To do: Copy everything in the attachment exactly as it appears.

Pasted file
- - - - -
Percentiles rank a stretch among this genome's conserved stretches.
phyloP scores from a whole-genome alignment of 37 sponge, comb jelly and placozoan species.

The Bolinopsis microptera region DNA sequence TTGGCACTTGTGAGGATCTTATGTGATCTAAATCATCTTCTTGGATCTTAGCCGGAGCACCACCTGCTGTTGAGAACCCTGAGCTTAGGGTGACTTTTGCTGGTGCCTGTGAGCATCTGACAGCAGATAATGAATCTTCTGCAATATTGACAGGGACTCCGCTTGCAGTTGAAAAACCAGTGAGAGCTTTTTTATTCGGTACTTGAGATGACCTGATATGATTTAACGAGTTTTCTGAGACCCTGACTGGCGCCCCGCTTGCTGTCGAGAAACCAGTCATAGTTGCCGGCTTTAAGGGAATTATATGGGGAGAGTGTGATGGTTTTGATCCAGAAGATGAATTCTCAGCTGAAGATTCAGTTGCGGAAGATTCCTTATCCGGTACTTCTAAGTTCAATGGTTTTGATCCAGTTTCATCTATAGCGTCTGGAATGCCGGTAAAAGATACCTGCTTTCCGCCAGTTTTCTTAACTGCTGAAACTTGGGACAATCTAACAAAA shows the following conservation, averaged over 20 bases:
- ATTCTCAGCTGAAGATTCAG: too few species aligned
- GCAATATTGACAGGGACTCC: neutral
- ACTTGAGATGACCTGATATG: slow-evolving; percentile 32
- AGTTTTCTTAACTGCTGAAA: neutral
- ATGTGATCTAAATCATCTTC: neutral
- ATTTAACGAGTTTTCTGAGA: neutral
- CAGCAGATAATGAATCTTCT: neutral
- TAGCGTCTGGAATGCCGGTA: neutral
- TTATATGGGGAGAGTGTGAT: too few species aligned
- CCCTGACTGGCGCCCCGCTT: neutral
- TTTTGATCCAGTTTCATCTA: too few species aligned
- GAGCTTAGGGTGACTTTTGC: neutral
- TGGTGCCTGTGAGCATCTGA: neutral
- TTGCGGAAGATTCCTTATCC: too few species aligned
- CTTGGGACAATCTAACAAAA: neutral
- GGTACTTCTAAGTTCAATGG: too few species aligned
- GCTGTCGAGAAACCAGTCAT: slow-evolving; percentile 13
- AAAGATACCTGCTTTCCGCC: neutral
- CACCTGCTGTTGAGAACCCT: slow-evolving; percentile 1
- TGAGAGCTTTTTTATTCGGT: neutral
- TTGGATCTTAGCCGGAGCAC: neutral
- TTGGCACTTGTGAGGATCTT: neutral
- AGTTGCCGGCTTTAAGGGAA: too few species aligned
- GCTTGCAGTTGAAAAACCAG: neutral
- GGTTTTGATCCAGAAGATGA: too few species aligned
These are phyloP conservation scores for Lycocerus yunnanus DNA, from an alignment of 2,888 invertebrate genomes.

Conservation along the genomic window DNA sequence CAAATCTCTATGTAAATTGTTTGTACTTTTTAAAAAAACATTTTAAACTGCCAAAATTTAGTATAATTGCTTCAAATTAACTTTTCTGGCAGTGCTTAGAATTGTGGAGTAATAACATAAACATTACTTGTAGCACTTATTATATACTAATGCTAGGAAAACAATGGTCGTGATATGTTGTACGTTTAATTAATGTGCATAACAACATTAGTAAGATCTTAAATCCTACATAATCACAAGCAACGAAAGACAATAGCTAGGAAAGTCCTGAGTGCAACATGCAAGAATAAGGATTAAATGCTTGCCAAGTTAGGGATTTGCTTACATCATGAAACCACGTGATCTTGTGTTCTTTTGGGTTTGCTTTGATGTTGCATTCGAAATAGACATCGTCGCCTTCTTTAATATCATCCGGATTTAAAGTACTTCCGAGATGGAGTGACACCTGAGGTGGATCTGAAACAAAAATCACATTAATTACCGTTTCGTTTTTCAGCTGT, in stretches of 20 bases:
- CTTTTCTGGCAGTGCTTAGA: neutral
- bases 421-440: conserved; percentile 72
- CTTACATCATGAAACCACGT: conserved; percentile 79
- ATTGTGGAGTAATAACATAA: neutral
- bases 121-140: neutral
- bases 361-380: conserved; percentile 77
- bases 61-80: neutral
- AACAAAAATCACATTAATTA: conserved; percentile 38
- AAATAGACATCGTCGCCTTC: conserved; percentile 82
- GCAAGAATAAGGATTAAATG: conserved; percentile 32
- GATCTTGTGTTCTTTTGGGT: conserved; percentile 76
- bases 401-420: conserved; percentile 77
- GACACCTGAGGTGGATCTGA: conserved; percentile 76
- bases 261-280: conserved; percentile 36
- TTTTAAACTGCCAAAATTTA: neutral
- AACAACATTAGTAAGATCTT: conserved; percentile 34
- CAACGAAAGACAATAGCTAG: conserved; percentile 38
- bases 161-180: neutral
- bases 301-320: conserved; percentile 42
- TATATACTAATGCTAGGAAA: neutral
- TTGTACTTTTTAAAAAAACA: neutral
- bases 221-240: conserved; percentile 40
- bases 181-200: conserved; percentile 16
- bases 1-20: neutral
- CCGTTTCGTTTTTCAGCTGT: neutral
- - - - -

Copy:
Percentiles rank a stretch among this genome's conserved stretches.
phyloP scores from a whole-genome alignment of 37 sponge, comb jelly and placozoan species.

The Bolinopsis microptera region DNA sequence TTGGCACTTGTGAGGATCTTATGTGATCTAAATCATCTTCTTGGATCTTAGCCGGAGCACCACCTGCTGTTGAGAACCCTGAGCTTAGGGTGACTTTTGCTGGTGCCTGTGAGCATCTGACAGCAGATAATGAATCTTCTGCAATATTGACAGGGACTCCGCTTGCAGTTGAAAAACCAGTGAGAGCTTTTTTATTCGGTACTTGAGATGACCTGATATGATTTAACGAGTTTTCTGAGACCCTGACTGGCGCCCCGCTTGCTGTCGAGAAACCAGTCATAGTTGCCGGCTTTAAGGGAATTATATGGGGAGAGTGTGATGGTTTTGATCCAGAAGATGAATTCTCAGCTGAAGATTCAGTTGCGGAAGATTCCTTATCCGGTACTTCTAAGTTCAATGGTTTTGATCCAGTTTCATCTATAGCGTCTGGAATGCCGGTAAAAGATACCTGCTTTCCGCCAGTTTTCTTAACTGCTGAAACTTGGGACAATCTAACAAAA shows the following conservation, averaged over 20 bases:
- ATTCTCAGCTGAAGATTCAG: too few species aligned
- GCAATATTGACAGGGACTCC: neutral
- ACTTGAGATGACCTGATATG: slow-evolving; percentile 32
- AGTTTTCTTAACTGCTGAAA: neutral
- ATGTGATCTAAATCATCTTC: neutral
- ATTTAACGAGTTTTCTGAGA: neutral
- CAGCAGATAATGAATCTTCT: neutral
- TAGCGTCTGGAATGCCGGTA: neutral
- TTATATGGGGAGAGTGTGAT: too few species aligned
- CCCTGACTGGCGCCCCGCTT: neutral
- TTTTGATCCAGTTTCATCTA: too few species aligned
- GAGCTTAGGGTGACTTTTGC: neutral
- TGGTGCCTGTGAGCATCTGA: neutral
- TTGCGGAAGATTCCTTATCC: too few species aligned
- CTTGGGACAATCTAACAAAA: neutral
- GGTACTTCTAAGTTCAATGG: too few species aligned
- GCTGTCGAGAAACCAGTCAT: slow-evolving; percentile 13
- AAAGATACCTGCTTTCCGCC: neutral
- CACCTGCTGTTGAGAACCCT: slow-evolving; percentile 1
- TGAGAGCTTTTTTATTCGGT: neutral
- TTGGATCTTAGCCGGAGCAC: neutral
- TTGGCACTTGTGAGGATCTT: neutral
- AGTTGCCGGCTTTAAGGGAA: too few species aligned
- GCTTGCAGTTGAAAAACCAG: neutral
- GGTTTTGATCCAGAAGATGA: too few species aligned
These are phyloP conservation scores for Lycocerus yunnanus DNA, from an alignment of 2,888 invertebrate genomes.

Conservation along the genomic window DNA sequence CAAATCTCTATGTAAATTGTTTGTACTTTTTAAAAAAACATTTTAAACTGCCAAAATTTAGTATAATTGCTTCAAATTAACTTTTCTGGCAGTGCTTAGAATTGTGGAGTAATAACATAAACATTACTTGTAGCACTTATTATATACTAATGCTAGGAAAACAATGGTCGTGATATGTTGTACGTTTAATTAATGTGCATAACAACATTAGTAAGATCTTAAATCCTACATAATCACAAGCAACGAAAGACAATAGCTAGGAAAGTCCTGAGTGCAACATGCAAGAATAAGGATTAAATGCTTGCCAAGTTAGGGATTTGCTTACATCATGAAACCACGTGATCTTGTGTTCTTTTGGGTTTGCTTTGATGTTGCATTCGAAATAGACATCGTCGCCTTCTTTAATATCATCCGGATTTAAAGTACTTCCGAGATGGAGTGACACCTGAGGTGGATCTGAAACAAAAATCACATTAATTACCGTTTCGTTTTTCAGCTGT, in stretches of 20 bases:
- CTTTTCTGGCAGTGCTTAGA: neutral
- bases 421-440: conserved; percentile 72
- CTTACATCATGAAACCACGT: conserved; percentile 79
- ATTGTGGAGTAATAACATAA: neutral
- bases 121-140: neutral
- bases 361-380: conserved; percentile 77
- bases 61-80: neutral
- AACAAAAATCACATTAATTA: conserved; percentile 38
- AAATAGACATCGTCGCCTTC: conserved; percentile 82
- GCAAGAATAAGGATTAAATG: conserved; percentile 32
- GATCTTGTGTTCTTTTGGGT: conserved; percentile 76
- bases 401-420: conserved; percentile 77
- GACACCTGAGGTGGATCTGA: conserved; percentile 76
- bases 261-280: conserved; percentile 36
- TTTTAAACTGCCAAAATTTA: neutral
- AACAACATTAGTAAGATCTT: conserved; percentile 34
- CAACGAAAGACAATAGCTAG: conserved; percentile 38
- bases 161-180: neutral
- bases 301-320: conserved; percentile 42
- TATATACTAATGCTAGGAAA: neutral
- TTGTACTTTTTAAAAAAACA: neutral
- bases 221-240: conserved; percentile 40
- bases 181-200: conserved; percentile 16
- bases 1-20: neutral
- CCGTTTCGTTTTTCAGCTGT: neutral